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T may be that existence can be justified only by creating. Existence may be futile - the vanity of vanities - but regardless of whether there be reason in it or not, it seems we are not to question it to any satisfaction. For some inexplicable reason we must create, if only for the day. All forms of life engage in it to the limit of their respective capacities which are, in most cases, restricted to necessarily lavish reproduction of kind. If we are built in the likeness of the Creator, as some people say we are, the power of creation could be considered as one of our common characteristics. Anyone who has organized apparently unrelated items, regardless of whether they were bricks, words, sounds or color, and has forged them into unity, has felt a relation to the force that flows throughout the cosmos. We dip into this stream in the degree in which we create. It gives us a little more understanding and perhaps a quickening of the life-force and, in turn, a greater enthusiasm for life.
To interfere with the creative urge is to invite trouble. The man who tightens bolts all day long in the assembly of a standardized article of commerce is being cheated of his birth-right. If he cannot make something in his spare time away from the factory, he is in a fair way to become a nuisance or a menace to society. Children have the urge to make things until their sensible parents discourage them, and offer as a substitute, as early in life as possible, such a negative activity as knocking a ball into a hole with the least number of strokes.
Badly as jobs are needed and as important as physical exertion is, the greater need of humanity is for creative exercise. For a long time economic forces have tended to curtail it, with more or less disastrous results. Even a subnormal procreation of his own species is being denied mankind, so that the Machine operates both ways to destroy him. It is self-evident that any effort making towards the development of greater opportunities for creation would be welcomed; of the other activity I say nothing - that is a matter for lawyers and the clergy.
This being the machine age, it may be that modern art can be suitably produced only with tools of the age; that the machine and its products are our contribution to that indefinable thing called Art. It may be that the boys and girls making pictures in paints, papers and putties are all barking up the wrong tree, as well as those people who philologize over their efforts. There is a strong probability that future intelligent museum directors will carefully cherish products of the machine shops as being more peculiar to our age and more notable expressions of it. Future critics may hail as great artists the men who now rate as mere mechanical engineers. In other words, it is likely that the form art has taken is so different from earlier concepts as to be unrecognizable as art except to a very few people.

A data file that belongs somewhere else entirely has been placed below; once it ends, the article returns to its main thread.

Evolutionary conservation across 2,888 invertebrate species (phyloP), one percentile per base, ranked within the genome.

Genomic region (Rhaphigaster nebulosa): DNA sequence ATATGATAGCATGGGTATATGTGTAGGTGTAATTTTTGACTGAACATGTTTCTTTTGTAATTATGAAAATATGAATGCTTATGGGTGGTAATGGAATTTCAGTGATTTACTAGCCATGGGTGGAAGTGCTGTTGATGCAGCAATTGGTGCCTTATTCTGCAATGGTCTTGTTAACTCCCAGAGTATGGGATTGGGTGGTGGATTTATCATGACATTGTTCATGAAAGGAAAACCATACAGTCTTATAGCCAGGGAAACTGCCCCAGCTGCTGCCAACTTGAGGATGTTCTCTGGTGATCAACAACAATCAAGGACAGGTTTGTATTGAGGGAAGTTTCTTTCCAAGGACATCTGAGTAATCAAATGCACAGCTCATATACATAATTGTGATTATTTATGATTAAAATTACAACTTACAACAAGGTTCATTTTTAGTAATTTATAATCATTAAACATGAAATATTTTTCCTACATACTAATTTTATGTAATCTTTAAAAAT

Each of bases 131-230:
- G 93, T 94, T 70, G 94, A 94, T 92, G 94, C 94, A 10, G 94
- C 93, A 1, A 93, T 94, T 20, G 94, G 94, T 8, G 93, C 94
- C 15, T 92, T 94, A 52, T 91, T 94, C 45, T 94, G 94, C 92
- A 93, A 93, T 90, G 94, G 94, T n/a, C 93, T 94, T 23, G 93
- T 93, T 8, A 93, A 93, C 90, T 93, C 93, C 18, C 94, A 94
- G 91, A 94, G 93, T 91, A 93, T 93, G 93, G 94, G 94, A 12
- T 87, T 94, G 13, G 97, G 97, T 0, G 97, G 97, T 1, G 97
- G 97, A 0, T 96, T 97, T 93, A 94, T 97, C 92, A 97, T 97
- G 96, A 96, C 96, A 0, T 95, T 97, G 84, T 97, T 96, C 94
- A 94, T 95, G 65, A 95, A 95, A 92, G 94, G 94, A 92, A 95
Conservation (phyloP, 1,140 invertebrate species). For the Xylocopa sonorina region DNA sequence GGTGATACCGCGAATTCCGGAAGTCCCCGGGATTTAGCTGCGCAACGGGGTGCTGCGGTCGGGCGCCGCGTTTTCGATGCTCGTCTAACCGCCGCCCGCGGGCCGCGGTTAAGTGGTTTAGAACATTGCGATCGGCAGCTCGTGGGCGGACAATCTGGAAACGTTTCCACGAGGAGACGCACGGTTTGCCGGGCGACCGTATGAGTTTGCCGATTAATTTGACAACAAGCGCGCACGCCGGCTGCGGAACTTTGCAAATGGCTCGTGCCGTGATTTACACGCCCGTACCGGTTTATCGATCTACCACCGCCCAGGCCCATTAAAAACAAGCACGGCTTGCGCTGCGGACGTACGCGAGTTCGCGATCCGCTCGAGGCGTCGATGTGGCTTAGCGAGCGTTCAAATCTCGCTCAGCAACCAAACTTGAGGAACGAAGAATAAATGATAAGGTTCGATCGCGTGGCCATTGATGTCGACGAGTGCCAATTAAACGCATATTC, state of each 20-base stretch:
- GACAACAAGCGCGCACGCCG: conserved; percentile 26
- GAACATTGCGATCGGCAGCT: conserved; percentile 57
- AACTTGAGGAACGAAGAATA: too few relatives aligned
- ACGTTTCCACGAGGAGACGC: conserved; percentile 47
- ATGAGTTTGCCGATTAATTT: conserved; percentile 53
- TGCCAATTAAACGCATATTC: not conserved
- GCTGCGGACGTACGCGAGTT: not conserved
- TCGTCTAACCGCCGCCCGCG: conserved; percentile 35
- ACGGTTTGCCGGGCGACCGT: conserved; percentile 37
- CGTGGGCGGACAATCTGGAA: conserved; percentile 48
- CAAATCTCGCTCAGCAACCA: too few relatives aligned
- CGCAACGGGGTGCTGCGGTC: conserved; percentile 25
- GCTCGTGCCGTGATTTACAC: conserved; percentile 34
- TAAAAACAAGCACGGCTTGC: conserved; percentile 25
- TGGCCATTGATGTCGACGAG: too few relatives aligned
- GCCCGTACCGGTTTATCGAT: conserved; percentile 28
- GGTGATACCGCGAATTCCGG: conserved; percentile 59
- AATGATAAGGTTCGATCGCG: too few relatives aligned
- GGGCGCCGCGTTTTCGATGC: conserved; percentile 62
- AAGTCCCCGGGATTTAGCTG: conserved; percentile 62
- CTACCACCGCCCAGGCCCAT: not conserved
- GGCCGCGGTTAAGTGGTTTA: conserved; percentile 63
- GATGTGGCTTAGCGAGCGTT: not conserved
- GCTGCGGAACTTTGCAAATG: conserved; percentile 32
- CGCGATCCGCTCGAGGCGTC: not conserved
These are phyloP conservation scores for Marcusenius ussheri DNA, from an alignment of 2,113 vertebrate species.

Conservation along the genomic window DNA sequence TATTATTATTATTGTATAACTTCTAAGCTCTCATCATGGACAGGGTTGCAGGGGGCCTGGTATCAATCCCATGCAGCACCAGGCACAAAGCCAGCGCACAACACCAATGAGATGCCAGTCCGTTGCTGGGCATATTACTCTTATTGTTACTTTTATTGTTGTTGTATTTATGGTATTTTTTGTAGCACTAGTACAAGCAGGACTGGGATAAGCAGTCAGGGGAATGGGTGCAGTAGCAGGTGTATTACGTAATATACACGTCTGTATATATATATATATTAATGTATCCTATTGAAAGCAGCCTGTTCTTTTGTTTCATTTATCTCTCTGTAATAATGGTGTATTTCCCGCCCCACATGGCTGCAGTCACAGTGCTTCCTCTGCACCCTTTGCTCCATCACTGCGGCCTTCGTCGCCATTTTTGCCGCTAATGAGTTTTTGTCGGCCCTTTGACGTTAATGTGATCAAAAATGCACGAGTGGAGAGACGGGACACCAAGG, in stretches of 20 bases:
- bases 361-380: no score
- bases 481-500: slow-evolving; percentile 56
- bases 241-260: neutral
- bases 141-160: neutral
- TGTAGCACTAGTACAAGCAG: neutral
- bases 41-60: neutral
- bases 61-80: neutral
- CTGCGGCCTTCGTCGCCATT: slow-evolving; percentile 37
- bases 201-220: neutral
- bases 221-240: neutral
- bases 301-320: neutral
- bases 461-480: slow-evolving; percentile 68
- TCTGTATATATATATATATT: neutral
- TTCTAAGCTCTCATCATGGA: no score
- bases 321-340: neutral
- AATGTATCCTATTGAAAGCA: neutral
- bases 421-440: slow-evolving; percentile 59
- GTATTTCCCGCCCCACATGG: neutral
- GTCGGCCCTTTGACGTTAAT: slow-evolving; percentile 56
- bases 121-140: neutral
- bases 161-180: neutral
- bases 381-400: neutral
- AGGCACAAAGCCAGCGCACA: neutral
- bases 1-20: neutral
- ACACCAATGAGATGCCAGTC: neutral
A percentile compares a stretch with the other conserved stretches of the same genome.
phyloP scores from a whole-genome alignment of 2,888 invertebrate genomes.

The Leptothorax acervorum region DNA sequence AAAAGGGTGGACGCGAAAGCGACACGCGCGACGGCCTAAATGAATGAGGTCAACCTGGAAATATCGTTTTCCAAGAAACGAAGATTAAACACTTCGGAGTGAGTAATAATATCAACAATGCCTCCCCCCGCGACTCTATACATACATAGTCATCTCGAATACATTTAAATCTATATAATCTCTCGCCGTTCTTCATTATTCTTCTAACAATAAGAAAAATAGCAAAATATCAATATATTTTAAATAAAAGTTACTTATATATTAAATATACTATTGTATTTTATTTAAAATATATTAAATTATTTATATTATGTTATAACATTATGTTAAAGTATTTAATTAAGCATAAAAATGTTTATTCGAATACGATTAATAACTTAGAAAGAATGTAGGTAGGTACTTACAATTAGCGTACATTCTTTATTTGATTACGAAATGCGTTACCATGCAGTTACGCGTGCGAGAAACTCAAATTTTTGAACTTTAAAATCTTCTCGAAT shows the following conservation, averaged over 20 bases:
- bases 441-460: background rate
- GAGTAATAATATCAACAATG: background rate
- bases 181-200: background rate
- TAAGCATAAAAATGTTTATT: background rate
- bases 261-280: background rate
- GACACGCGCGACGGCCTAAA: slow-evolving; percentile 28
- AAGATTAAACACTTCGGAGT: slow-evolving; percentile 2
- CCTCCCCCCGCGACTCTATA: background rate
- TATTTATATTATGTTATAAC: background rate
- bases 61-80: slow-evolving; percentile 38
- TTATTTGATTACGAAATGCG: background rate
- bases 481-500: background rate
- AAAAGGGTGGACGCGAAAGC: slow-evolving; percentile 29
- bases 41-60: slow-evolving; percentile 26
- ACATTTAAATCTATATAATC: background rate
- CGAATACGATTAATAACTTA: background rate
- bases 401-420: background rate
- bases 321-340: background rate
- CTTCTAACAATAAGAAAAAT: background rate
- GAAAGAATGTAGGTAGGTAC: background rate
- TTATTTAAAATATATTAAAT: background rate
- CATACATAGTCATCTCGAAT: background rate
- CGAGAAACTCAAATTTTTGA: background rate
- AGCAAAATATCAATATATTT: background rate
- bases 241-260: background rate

Having somewhat indicated the purpose of life and also the fatuity of persisting in the employment of worn-out forms and media of artistic expression, it does seem rather asinine to suggest for consideration as a modern vehicle the utilization of the oldest graphic technique; the more so when we recall that it was superseded by a process generated by modern machinery and chemistry, and has been commercially obsolete for several decades. Since it would take the public a long, long time to grow accustomed to the idea that earlier media of art may have changed, it would hardly do to suggest that an entirely novel one be employed. The public is overlooking the fact that the economic and social structure has undergone a profound transition - one as great as that when agriculture succeeded hunting as the basis of livelihood for the race. We have changed from an agricultural to a mechanical era; from the worship of a rainmaking and fertilization deity to a faith in the banker as the creator of economic security - and few people seem to realize the change.
The suggestion of the woodblock as a modern medium of artistic expression is not so far-fetched however. Its status has changed. From being a graphic technique for the reproduction of the equivalent of pen and ink drawings, in its earlier period, to become later the reproductive agent of etchings, water-color and oil paintings and even of sculpture, it has finally come into its own as an independent vehicle of the artist. The woodcut has been released from kitchen drudgery, so to speak, and elevated to a seat in the drawing room.